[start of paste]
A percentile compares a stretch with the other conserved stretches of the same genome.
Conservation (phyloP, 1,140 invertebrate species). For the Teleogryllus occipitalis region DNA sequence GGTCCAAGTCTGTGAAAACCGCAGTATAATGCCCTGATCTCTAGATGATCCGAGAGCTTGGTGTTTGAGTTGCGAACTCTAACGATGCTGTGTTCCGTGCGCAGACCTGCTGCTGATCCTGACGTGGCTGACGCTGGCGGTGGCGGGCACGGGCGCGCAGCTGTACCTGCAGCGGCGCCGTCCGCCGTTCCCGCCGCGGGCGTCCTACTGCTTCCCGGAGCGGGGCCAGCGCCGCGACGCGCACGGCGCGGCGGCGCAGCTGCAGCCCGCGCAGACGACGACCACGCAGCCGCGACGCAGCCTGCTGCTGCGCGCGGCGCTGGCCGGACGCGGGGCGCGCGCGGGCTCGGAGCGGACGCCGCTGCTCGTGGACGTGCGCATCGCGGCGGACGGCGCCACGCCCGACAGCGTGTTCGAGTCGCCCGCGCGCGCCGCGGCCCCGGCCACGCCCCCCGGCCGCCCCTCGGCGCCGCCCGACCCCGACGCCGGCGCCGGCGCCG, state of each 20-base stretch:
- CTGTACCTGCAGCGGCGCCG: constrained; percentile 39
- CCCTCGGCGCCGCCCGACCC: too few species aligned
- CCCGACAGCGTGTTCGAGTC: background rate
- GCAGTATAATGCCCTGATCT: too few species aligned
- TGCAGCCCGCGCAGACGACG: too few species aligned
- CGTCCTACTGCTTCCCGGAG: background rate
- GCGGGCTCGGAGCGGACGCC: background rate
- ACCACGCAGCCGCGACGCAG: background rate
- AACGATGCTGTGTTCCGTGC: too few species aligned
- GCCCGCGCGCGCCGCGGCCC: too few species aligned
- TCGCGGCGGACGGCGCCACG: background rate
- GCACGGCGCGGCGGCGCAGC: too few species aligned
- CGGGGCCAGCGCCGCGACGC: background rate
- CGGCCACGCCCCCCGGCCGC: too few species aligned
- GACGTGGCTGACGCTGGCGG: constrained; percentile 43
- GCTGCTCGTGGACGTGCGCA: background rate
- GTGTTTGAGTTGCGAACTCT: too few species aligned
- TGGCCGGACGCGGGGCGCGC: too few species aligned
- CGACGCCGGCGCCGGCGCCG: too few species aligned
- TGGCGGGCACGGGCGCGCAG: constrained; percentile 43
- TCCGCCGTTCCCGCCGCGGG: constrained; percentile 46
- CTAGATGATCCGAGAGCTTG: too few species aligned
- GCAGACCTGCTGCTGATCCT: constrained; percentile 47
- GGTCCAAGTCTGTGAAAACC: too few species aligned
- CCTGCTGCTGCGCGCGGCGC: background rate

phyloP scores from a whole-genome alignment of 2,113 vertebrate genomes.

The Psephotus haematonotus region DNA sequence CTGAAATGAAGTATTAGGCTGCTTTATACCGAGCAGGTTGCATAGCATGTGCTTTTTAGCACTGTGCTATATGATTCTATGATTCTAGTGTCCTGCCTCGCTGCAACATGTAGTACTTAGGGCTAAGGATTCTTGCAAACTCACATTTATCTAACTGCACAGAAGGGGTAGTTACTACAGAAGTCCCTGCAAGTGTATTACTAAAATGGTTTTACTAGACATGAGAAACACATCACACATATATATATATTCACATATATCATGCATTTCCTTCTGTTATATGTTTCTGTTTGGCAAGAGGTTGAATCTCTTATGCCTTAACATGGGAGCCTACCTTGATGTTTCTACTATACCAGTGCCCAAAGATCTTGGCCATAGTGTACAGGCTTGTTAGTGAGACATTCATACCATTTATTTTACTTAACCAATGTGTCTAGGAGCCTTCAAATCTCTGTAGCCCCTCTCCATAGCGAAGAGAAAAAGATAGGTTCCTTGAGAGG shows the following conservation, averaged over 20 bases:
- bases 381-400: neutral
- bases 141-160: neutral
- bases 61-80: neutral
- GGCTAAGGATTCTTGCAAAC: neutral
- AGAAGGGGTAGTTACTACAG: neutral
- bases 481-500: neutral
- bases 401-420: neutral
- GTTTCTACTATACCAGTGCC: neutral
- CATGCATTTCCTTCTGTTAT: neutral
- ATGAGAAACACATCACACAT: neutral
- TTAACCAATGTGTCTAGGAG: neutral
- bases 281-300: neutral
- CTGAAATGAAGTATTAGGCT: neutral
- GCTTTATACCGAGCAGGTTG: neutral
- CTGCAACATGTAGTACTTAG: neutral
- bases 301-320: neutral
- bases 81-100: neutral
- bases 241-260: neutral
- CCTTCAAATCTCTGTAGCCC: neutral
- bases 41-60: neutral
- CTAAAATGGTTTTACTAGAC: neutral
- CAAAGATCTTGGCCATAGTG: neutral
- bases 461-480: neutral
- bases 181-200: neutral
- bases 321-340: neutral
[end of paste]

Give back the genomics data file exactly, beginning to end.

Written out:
A percentile compares a stretch with the other conserved stretches of the same genome.
Conservation (phyloP, 1,140 invertebrate species). For the Teleogryllus occipitalis region DNA sequence GGTCCAAGTCTGTGAAAACCGCAGTATAATGCCCTGATCTCTAGATGATCCGAGAGCTTGGTGTTTGAGTTGCGAACTCTAACGATGCTGTGTTCCGTGCGCAGACCTGCTGCTGATCCTGACGTGGCTGACGCTGGCGGTGGCGGGCACGGGCGCGCAGCTGTACCTGCAGCGGCGCCGTCCGCCGTTCCCGCCGCGGGCGTCCTACTGCTTCCCGGAGCGGGGCCAGCGCCGCGACGCGCACGGCGCGGCGGCGCAGCTGCAGCCCGCGCAGACGACGACCACGCAGCCGCGACGCAGCCTGCTGCTGCGCGCGGCGCTGGCCGGACGCGGGGCGCGCGCGGGCTCGGAGCGGACGCCGCTGCTCGTGGACGTGCGCATCGCGGCGGACGGCGCCACGCCCGACAGCGTGTTCGAGTCGCCCGCGCGCGCCGCGGCCCCGGCCACGCCCCCCGGCCGCCCCTCGGCGCCGCCCGACCCCGACGCCGGCGCCGGCGCCG, state of each 20-base stretch:
- CTGTACCTGCAGCGGCGCCG: constrained; percentile 39
- CCCTCGGCGCCGCCCGACCC: too few species aligned
- CCCGACAGCGTGTTCGAGTC: background rate
- GCAGTATAATGCCCTGATCT: too few species aligned
- TGCAGCCCGCGCAGACGACG: too few species aligned
- CGTCCTACTGCTTCCCGGAG: background rate
- GCGGGCTCGGAGCGGACGCC: background rate
- ACCACGCAGCCGCGACGCAG: background rate
- AACGATGCTGTGTTCCGTGC: too few species aligned
- GCCCGCGCGCGCCGCGGCCC: too few species aligned
- TCGCGGCGGACGGCGCCACG: background rate
- GCACGGCGCGGCGGCGCAGC: too few species aligned
- CGGGGCCAGCGCCGCGACGC: background rate
- CGGCCACGCCCCCCGGCCGC: too few species aligned
- GACGTGGCTGACGCTGGCGG: constrained; percentile 43
- GCTGCTCGTGGACGTGCGCA: background rate
- GTGTTTGAGTTGCGAACTCT: too few species aligned
- TGGCCGGACGCGGGGCGCGC: too few species aligned
- CGACGCCGGCGCCGGCGCCG: too few species aligned
- TGGCGGGCACGGGCGCGCAG: constrained; percentile 43
- TCCGCCGTTCCCGCCGCGGG: constrained; percentile 46
- CTAGATGATCCGAGAGCTTG: too few species aligned
- GCAGACCTGCTGCTGATCCT: constrained; percentile 47
- GGTCCAAGTCTGTGAAAACC: too few species aligned
- CCTGCTGCTGCGCGCGGCGC: background rate

phyloP scores from a whole-genome alignment of 2,113 vertebrate genomes.

The Psephotus haematonotus region DNA sequence CTGAAATGAAGTATTAGGCTGCTTTATACCGAGCAGGTTGCATAGCATGTGCTTTTTAGCACTGTGCTATATGATTCTATGATTCTAGTGTCCTGCCTCGCTGCAACATGTAGTACTTAGGGCTAAGGATTCTTGCAAACTCACATTTATCTAACTGCACAGAAGGGGTAGTTACTACAGAAGTCCCTGCAAGTGTATTACTAAAATGGTTTTACTAGACATGAGAAACACATCACACATATATATATATTCACATATATCATGCATTTCCTTCTGTTATATGTTTCTGTTTGGCAAGAGGTTGAATCTCTTATGCCTTAACATGGGAGCCTACCTTGATGTTTCTACTATACCAGTGCCCAAAGATCTTGGCCATAGTGTACAGGCTTGTTAGTGAGACATTCATACCATTTATTTTACTTAACCAATGTGTCTAGGAGCCTTCAAATCTCTGTAGCCCCTCTCCATAGCGAAGAGAAAAAGATAGGTTCCTTGAGAGG shows the following conservation, averaged over 20 bases:
- bases 381-400: neutral
- bases 141-160: neutral
- bases 61-80: neutral
- GGCTAAGGATTCTTGCAAAC: neutral
- AGAAGGGGTAGTTACTACAG: neutral
- bases 481-500: neutral
- bases 401-420: neutral
- GTTTCTACTATACCAGTGCC: neutral
- CATGCATTTCCTTCTGTTAT: neutral
- ATGAGAAACACATCACACAT: neutral
- TTAACCAATGTGTCTAGGAG: neutral
- bases 281-300: neutral
- CTGAAATGAAGTATTAGGCT: neutral
- GCTTTATACCGAGCAGGTTG: neutral
- CTGCAACATGTAGTACTTAG: neutral
- bases 301-320: neutral
- bases 81-100: neutral
- bases 241-260: neutral
- CCTTCAAATCTCTGTAGCCC: neutral
- bases 41-60: neutral
- CTAAAATGGTTTTACTAGAC: neutral
- CAAAGATCTTGGCCATAGTG: neutral
- bases 461-480: neutral
- bases 181-200: neutral
- bases 321-340: neutral